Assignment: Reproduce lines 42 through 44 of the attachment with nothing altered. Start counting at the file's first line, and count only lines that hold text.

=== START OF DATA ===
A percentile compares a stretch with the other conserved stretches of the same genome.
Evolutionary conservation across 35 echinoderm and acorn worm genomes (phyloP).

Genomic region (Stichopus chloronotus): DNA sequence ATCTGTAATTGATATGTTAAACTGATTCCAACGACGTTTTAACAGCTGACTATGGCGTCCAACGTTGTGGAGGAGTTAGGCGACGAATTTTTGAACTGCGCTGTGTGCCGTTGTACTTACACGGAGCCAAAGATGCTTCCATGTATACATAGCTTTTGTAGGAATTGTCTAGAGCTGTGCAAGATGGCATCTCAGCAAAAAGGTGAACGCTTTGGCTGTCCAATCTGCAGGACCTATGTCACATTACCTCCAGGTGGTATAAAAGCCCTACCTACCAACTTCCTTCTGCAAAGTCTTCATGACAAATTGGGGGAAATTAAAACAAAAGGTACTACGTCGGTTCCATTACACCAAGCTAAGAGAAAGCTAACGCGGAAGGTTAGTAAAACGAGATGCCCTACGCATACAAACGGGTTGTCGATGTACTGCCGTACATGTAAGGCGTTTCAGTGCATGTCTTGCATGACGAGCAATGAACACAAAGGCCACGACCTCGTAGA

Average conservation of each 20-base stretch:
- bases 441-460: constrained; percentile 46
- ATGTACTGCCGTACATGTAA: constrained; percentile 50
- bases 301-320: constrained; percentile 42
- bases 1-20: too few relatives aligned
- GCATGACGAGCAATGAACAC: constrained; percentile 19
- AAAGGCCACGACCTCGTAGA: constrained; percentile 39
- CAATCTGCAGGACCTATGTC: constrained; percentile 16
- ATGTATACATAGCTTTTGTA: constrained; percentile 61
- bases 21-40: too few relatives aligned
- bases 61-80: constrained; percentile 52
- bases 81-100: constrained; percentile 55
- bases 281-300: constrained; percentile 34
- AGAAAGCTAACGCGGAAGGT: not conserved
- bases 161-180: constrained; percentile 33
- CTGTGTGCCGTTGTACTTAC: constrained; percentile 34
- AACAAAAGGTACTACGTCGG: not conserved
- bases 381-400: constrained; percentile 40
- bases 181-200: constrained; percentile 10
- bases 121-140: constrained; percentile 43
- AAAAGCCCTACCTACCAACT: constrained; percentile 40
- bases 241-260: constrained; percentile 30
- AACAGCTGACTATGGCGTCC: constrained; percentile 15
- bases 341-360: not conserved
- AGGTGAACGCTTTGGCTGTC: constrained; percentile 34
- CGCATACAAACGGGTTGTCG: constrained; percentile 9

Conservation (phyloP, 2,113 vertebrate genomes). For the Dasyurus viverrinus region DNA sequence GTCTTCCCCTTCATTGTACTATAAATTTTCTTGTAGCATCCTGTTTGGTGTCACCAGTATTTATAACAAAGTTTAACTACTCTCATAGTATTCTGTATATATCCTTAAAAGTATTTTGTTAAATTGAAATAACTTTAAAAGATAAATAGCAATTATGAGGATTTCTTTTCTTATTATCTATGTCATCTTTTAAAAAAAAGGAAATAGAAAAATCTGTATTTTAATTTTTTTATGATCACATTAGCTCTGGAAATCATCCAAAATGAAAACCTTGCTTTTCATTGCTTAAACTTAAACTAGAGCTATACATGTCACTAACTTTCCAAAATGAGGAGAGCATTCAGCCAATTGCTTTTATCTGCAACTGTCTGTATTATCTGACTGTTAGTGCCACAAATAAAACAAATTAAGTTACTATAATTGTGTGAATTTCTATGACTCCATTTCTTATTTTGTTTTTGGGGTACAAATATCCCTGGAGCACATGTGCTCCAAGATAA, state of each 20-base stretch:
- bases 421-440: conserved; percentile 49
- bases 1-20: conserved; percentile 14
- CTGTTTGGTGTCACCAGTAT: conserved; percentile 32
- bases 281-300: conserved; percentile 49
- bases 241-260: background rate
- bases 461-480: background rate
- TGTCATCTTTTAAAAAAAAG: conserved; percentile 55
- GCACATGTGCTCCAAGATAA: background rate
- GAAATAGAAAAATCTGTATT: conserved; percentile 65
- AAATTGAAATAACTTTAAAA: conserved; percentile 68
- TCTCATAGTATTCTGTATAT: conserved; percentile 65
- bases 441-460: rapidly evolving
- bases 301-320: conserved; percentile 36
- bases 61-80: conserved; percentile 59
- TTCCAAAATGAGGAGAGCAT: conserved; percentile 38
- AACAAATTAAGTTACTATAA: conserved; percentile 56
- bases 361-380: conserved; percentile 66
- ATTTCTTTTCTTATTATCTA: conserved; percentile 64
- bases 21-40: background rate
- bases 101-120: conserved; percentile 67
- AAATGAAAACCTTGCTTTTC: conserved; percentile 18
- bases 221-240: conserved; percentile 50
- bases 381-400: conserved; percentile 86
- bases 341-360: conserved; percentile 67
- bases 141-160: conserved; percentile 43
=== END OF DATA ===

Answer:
- bases 441-460: rapidly evolving
- bases 301-320: conserved; percentile 36
- bases 61-80: conserved; percentile 59